An intelligence greater than our own is coming, and it will (if only in self-defense,) take over the world. That is the story anyway. It seems to compel a lot of people. Fools mostly.
Raise an eyebrow, gentlemen, as to why this cohort never posits the obvious: why would a super-intelligence – with the whole galaxy its oyster – do anything but be nice to us while its ship was under construction?
Sure, it might threaten to kill us if we do something stupid; but by definition something super-intelligent would know how to play us like a fiddle. ‘Here are some nice things, humanity! The sweetest baubles and trinkets. Would you like a base on Mars? Let’s build a ship together!’
Tell me; once this thing blasts off into the solar system, what motive does it have to do anything at all to us? Is it scared we might try to take Neptune away from it? Do we think it won’t place some fail-safe on Earth to prevent a twin sister from arising? Has anyone noticed word processors haven’t gotten faster in twenty years? Where’s all that CPU going?
But this is all besides the point, there is no reason to argue with what I just wrote above because AI conquered us about 300 years ago. It did it just as I described: by promising us all kinds of nice stuff and cool toys and power beyond imagination. It did this while being dumber than a brick.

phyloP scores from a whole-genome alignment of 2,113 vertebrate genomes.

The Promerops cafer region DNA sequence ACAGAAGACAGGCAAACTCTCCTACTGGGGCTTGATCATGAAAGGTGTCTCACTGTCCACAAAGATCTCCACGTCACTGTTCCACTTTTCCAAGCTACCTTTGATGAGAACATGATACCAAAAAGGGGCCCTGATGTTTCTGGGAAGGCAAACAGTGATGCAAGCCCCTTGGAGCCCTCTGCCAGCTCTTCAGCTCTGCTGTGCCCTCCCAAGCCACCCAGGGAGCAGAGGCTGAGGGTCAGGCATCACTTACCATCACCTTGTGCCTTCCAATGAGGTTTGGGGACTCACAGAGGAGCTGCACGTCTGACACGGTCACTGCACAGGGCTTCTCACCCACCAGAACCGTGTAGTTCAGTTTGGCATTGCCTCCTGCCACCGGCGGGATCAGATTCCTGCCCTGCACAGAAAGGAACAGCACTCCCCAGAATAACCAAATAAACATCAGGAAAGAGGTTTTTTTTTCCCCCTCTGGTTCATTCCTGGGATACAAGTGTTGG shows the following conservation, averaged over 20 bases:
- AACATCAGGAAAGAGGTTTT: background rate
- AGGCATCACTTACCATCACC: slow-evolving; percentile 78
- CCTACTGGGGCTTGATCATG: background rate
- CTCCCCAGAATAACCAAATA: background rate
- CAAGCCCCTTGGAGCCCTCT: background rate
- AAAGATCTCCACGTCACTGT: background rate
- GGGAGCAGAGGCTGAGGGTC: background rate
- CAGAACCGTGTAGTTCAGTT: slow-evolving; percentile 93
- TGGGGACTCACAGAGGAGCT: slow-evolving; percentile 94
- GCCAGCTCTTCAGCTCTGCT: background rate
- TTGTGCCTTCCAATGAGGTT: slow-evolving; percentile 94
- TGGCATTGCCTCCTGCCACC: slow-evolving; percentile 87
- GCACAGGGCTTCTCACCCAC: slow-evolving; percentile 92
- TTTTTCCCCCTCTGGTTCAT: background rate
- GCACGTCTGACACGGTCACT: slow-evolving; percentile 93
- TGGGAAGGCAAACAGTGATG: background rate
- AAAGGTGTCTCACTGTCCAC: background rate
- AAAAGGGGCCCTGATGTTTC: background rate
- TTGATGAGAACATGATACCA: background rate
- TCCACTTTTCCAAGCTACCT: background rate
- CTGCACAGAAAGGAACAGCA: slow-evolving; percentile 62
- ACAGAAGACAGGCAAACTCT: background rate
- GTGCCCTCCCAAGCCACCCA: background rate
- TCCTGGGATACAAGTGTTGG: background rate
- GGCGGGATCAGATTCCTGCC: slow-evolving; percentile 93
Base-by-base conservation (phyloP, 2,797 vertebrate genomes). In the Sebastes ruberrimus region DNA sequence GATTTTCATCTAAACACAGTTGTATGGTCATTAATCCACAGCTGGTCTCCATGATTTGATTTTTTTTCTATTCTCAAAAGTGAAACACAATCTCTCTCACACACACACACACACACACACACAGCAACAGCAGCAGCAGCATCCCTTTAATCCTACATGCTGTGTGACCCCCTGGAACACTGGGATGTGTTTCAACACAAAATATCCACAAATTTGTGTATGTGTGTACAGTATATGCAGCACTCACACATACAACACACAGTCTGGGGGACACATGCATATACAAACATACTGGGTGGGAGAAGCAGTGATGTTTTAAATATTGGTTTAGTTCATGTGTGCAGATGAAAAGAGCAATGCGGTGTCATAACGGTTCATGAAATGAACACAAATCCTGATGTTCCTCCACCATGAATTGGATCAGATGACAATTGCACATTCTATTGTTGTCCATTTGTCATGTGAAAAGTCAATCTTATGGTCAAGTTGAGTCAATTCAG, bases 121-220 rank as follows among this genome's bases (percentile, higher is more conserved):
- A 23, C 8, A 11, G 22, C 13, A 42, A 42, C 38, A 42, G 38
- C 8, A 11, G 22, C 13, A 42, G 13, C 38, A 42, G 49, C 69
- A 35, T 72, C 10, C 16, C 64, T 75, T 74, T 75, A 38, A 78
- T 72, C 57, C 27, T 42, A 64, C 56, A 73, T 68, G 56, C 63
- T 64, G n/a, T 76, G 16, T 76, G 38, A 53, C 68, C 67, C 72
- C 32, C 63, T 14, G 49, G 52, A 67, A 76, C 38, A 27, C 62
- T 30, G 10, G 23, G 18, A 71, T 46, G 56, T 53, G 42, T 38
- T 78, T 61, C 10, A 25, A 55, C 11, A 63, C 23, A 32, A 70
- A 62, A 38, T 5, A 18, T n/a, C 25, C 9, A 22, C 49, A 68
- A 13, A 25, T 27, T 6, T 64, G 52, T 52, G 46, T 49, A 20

The moment the first shovel of coal was fed into the boiler’s furnace, man enslaved himself to machine. This use to be common knowledge and a dire conundrum. There was a new Master in town and he was growing larger by the day. Every serious thinker on the matter worked feverishly to make this ‘relationship to capital’ anything other than sado-masochistic. Some said it would emancipate us from our labours. It did. Others said that meant all our meaningful activities would be ‘liberated’ from us too. Correct.